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Lactase may relieve colic

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In my book, Milk Is Not for Every Body, I said:
    One side note: LI is probably not causing what even doctors call "the distressing syndrome of infantile colic." Lactase drops and low-lactase milks have been tried with no significant effect on crying or fussing.
Good thing I said "probably." A recent British experiment contradicts this. Tania Rivera of Colief Infant Drops sent me a summary of "Improvement of Symptoms of Infant Colic Following Reduction of Lactose Load with Lactose," by D. Kanabar, M. Randhawa, and P. Clayton in the October 2001 issue of The Journal of Human Nutrition and Dietetics (2001:14, 359-363).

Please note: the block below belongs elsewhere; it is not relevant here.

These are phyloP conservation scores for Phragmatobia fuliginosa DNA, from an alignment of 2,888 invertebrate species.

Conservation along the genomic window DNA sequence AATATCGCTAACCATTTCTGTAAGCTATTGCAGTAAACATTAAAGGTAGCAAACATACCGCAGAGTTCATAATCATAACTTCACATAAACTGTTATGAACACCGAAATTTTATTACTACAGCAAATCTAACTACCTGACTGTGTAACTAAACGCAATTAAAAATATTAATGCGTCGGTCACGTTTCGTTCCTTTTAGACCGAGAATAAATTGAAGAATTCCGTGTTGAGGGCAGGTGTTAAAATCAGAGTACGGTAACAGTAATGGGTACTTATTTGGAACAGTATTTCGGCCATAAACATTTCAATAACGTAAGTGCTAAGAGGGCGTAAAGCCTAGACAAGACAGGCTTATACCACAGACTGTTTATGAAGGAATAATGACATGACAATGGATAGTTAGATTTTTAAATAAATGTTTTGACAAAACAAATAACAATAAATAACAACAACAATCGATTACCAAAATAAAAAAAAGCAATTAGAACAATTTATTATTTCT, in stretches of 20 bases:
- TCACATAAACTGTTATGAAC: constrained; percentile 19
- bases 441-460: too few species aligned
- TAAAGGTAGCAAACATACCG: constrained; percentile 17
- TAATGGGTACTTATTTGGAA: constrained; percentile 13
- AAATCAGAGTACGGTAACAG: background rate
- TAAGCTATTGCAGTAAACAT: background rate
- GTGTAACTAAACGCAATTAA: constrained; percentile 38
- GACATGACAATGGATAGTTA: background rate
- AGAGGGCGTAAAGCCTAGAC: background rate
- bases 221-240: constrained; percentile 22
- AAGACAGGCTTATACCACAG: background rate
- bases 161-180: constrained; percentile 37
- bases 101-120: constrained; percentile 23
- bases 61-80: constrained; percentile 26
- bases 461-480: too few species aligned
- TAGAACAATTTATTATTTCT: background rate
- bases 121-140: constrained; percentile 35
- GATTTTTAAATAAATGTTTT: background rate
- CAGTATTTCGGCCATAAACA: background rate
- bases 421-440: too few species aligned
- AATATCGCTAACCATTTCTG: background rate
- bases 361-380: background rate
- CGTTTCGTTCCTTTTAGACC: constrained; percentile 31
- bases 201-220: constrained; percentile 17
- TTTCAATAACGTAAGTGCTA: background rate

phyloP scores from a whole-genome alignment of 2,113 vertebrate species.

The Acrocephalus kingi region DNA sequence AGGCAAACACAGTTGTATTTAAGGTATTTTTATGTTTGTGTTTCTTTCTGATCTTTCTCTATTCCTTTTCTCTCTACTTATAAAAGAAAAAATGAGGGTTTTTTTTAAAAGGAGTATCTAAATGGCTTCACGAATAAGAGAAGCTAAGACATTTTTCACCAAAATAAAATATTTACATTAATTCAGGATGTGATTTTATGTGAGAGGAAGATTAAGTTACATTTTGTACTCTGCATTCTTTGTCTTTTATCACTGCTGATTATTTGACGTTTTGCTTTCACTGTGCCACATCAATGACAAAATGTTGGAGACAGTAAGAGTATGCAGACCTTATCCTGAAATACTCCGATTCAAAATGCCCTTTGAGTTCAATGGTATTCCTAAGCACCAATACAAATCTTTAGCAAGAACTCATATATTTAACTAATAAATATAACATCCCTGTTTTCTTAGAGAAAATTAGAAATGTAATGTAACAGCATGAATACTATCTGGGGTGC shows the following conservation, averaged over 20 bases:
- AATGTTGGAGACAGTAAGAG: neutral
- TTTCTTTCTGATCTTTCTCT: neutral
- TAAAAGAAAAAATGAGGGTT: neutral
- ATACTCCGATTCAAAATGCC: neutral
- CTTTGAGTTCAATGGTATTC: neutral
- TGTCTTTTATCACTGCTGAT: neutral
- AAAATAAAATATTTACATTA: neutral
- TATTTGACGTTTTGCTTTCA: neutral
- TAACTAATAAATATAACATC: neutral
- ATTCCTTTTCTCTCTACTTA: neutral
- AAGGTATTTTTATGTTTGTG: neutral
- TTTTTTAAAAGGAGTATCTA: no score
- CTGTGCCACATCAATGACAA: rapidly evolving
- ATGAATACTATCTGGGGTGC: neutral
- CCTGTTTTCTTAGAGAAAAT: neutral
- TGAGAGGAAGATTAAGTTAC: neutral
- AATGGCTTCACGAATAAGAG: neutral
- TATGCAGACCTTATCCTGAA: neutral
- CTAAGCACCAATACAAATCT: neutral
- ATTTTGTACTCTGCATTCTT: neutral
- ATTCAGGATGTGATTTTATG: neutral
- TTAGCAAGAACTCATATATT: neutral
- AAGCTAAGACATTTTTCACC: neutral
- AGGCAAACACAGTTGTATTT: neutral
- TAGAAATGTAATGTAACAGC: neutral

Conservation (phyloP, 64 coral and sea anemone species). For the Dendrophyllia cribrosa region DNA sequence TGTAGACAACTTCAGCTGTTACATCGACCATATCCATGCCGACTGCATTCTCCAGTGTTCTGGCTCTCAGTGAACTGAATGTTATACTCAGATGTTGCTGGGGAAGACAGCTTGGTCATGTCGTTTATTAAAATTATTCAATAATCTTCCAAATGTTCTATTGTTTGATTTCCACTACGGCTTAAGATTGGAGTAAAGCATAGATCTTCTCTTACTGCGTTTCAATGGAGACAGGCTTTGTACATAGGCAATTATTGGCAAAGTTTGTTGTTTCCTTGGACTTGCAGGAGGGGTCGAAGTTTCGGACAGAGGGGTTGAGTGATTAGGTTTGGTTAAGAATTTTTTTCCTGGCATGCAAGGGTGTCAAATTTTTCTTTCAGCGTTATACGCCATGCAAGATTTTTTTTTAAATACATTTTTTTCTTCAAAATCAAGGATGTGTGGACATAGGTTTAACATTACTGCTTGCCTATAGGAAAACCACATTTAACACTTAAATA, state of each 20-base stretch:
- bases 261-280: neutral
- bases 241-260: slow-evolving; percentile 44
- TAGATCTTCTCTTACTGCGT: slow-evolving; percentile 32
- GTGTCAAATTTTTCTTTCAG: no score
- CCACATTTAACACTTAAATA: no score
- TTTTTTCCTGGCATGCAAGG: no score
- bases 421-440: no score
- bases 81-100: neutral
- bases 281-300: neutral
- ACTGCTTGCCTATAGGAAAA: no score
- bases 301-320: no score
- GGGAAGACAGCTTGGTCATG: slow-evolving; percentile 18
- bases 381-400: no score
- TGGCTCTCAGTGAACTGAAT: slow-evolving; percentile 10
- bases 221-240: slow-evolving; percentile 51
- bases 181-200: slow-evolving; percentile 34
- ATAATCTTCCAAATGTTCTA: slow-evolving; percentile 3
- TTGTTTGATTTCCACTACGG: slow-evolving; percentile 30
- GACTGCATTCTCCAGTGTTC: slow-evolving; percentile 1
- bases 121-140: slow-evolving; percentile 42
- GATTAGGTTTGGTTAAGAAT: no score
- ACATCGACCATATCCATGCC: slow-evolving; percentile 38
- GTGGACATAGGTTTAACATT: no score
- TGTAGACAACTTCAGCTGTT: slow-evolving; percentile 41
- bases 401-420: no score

53 babies who met the criteria of three hours a day of full force crying for three days or more were recruited for the study. Formula-fed babies were given bottles pre-treated with the lactase enzyme and breastfeeding mothers were instructed to express their foremilk, treat it with lactase, and feed it to the baby before resuming normal breastfeeding.

This was a double blind, placebo-controlled study, the highest standard.

The lactase-treated milk reduced total crying time by at least 45% over the placebo in 35% of the infants.

This is an interesting, if hardly world-shaking, result. At best, it indicates that trying out reduced-lactose milk on a colicky baby may have some effect. Although to a sleep-deprived parent, cutting total crying time in half is surely far better than not cutting it at all.

You should note that these were babies with no other gastroenterologic problems. Sometimes crying is a symptom of more serious ailments than colic.


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